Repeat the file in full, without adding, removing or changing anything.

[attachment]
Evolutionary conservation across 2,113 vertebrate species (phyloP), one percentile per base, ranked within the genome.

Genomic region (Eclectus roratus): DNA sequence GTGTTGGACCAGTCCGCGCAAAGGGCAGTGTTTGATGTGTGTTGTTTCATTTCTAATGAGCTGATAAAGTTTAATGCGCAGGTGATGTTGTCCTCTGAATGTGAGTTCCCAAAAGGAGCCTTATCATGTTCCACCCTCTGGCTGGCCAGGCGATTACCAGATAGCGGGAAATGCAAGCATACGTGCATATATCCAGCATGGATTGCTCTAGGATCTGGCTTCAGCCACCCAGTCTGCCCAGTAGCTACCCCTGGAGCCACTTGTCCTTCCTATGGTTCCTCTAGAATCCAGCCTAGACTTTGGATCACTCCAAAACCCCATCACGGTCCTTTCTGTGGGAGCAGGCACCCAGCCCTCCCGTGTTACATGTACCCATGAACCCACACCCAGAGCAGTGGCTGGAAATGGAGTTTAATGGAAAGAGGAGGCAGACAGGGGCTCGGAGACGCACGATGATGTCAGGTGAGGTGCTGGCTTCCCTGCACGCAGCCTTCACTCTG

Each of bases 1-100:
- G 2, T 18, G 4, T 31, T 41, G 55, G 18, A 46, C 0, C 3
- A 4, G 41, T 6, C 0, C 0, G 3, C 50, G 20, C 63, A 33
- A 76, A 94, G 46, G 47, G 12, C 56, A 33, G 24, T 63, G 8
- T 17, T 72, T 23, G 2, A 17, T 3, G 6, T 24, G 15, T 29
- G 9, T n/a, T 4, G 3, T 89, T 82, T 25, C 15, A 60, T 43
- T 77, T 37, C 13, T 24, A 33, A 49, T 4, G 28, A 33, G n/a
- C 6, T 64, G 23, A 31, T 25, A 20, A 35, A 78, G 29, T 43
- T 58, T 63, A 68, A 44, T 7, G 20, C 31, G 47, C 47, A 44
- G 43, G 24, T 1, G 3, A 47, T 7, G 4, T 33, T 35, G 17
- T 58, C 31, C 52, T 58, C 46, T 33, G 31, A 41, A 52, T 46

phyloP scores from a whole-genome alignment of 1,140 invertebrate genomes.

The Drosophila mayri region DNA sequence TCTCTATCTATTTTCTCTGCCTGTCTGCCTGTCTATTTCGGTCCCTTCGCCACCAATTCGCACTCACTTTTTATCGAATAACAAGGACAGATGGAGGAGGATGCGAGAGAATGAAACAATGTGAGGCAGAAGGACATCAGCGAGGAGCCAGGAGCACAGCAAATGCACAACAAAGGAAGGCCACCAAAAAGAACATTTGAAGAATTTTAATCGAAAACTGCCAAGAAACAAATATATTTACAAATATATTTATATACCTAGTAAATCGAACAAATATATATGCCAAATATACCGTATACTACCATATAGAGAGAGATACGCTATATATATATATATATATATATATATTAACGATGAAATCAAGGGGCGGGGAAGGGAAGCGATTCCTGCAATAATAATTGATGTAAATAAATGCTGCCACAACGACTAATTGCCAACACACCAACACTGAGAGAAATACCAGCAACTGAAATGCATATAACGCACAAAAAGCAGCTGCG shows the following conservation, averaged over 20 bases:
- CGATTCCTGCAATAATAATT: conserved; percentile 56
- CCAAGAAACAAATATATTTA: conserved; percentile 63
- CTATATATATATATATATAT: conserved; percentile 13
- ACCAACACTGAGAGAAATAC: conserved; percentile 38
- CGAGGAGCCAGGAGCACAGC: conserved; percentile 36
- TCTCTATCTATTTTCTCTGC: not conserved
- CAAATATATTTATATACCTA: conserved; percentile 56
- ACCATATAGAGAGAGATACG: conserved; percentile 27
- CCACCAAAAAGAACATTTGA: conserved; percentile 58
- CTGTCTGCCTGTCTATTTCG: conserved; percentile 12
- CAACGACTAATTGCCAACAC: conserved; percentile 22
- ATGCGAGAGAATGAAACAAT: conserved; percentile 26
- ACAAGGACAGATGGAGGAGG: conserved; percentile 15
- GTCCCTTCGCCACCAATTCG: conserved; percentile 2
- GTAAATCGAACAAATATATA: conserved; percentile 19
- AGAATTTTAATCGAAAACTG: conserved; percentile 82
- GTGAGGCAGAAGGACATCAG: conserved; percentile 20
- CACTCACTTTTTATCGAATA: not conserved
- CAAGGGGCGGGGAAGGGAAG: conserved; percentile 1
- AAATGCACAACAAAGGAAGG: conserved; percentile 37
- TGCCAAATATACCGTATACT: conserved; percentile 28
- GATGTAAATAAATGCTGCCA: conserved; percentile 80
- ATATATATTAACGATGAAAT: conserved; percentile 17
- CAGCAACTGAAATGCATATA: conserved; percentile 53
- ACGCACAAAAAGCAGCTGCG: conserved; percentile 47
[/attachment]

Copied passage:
Evolutionary conservation across 2,113 vertebrate species (phyloP), one percentile per base, ranked within the genome.

Genomic region (Eclectus roratus): DNA sequence GTGTTGGACCAGTCCGCGCAAAGGGCAGTGTTTGATGTGTGTTGTTTCATTTCTAATGAGCTGATAAAGTTTAATGCGCAGGTGATGTTGTCCTCTGAATGTGAGTTCCCAAAAGGAGCCTTATCATGTTCCACCCTCTGGCTGGCCAGGCGATTACCAGATAGCGGGAAATGCAAGCATACGTGCATATATCCAGCATGGATTGCTCTAGGATCTGGCTTCAGCCACCCAGTCTGCCCAGTAGCTACCCCTGGAGCCACTTGTCCTTCCTATGGTTCCTCTAGAATCCAGCCTAGACTTTGGATCACTCCAAAACCCCATCACGGTCCTTTCTGTGGGAGCAGGCACCCAGCCCTCCCGTGTTACATGTACCCATGAACCCACACCCAGAGCAGTGGCTGGAAATGGAGTTTAATGGAAAGAGGAGGCAGACAGGGGCTCGGAGACGCACGATGATGTCAGGTGAGGTGCTGGCTTCCCTGCACGCAGCCTTCACTCTG

Each of bases 1-100:
- G 2, T 18, G 4, T 31, T 41, G 55, G 18, A 46, C 0, C 3
- A 4, G 41, T 6, C 0, C 0, G 3, C 50, G 20, C 63, A 33
- A 76, A 94, G 46, G 47, G 12, C 56, A 33, G 24, T 63, G 8
- T 17, T 72, T 23, G 2, A 17, T 3, G 6, T 24, G 15, T 29
- G 9, T n/a, T 4, G 3, T 89, T 82, T 25, C 15, A 60, T 43
- T 77, T 37, C 13, T 24, A 33, A 49, T 4, G 28, A 33, G n/a
- C 6, T 64, G 23, A 31, T 25, A 20, A 35, A 78, G 29, T 43
- T 58, T 63, A 68, A 44, T 7, G 20, C 31, G 47, C 47, A 44
- G 43, G 24, T 1, G 3, A 47, T 7, G 4, T 33, T 35, G 17
- T 58, C 31, C 52, T 58, C 46, T 33, G 31, A 41, A 52, T 46

phyloP scores from a whole-genome alignment of 1,140 invertebrate genomes.

The Drosophila mayri region DNA sequence TCTCTATCTATTTTCTCTGCCTGTCTGCCTGTCTATTTCGGTCCCTTCGCCACCAATTCGCACTCACTTTTTATCGAATAACAAGGACAGATGGAGGAGGATGCGAGAGAATGAAACAATGTGAGGCAGAAGGACATCAGCGAGGAGCCAGGAGCACAGCAAATGCACAACAAAGGAAGGCCACCAAAAAGAACATTTGAAGAATTTTAATCGAAAACTGCCAAGAAACAAATATATTTACAAATATATTTATATACCTAGTAAATCGAACAAATATATATGCCAAATATACCGTATACTACCATATAGAGAGAGATACGCTATATATATATATATATATATATATATTAACGATGAAATCAAGGGGCGGGGAAGGGAAGCGATTCCTGCAATAATAATTGATGTAAATAAATGCTGCCACAACGACTAATTGCCAACACACCAACACTGAGAGAAATACCAGCAACTGAAATGCATATAACGCACAAAAAGCAGCTGCG shows the following conservation, averaged over 20 bases:
- CGATTCCTGCAATAATAATT: conserved; percentile 56
- CCAAGAAACAAATATATTTA: conserved; percentile 63
- CTATATATATATATATATAT: conserved; percentile 13
- ACCAACACTGAGAGAAATAC: conserved; percentile 38
- CGAGGAGCCAGGAGCACAGC: conserved; percentile 36
- TCTCTATCTATTTTCTCTGC: not conserved
- CAAATATATTTATATACCTA: conserved; percentile 56
- ACCATATAGAGAGAGATACG: conserved; percentile 27
- CCACCAAAAAGAACATTTGA: conserved; percentile 58
- CTGTCTGCCTGTCTATTTCG: conserved; percentile 12
- CAACGACTAATTGCCAACAC: conserved; percentile 22
- ATGCGAGAGAATGAAACAAT: conserved; percentile 26
- ACAAGGACAGATGGAGGAGG: conserved; percentile 15
- GTCCCTTCGCCACCAATTCG: conserved; percentile 2
- GTAAATCGAACAAATATATA: conserved; percentile 19
- AGAATTTTAATCGAAAACTG: conserved; percentile 82
- GTGAGGCAGAAGGACATCAG: conserved; percentile 20
- CACTCACTTTTTATCGAATA: not conserved
- CAAGGGGCGGGGAAGGGAAG: conserved; percentile 1
- AAATGCACAACAAAGGAAGG: conserved; percentile 37
- TGCCAAATATACCGTATACT: conserved; percentile 28
- GATGTAAATAAATGCTGCCA: conserved; percentile 80
- ATATATATTAACGATGAAAT: conserved; percentile 17
- CAGCAACTGAAATGCATATA: conserved; percentile 53
- ACGCACAAAAAGCAGCTGCG: conserved; percentile 47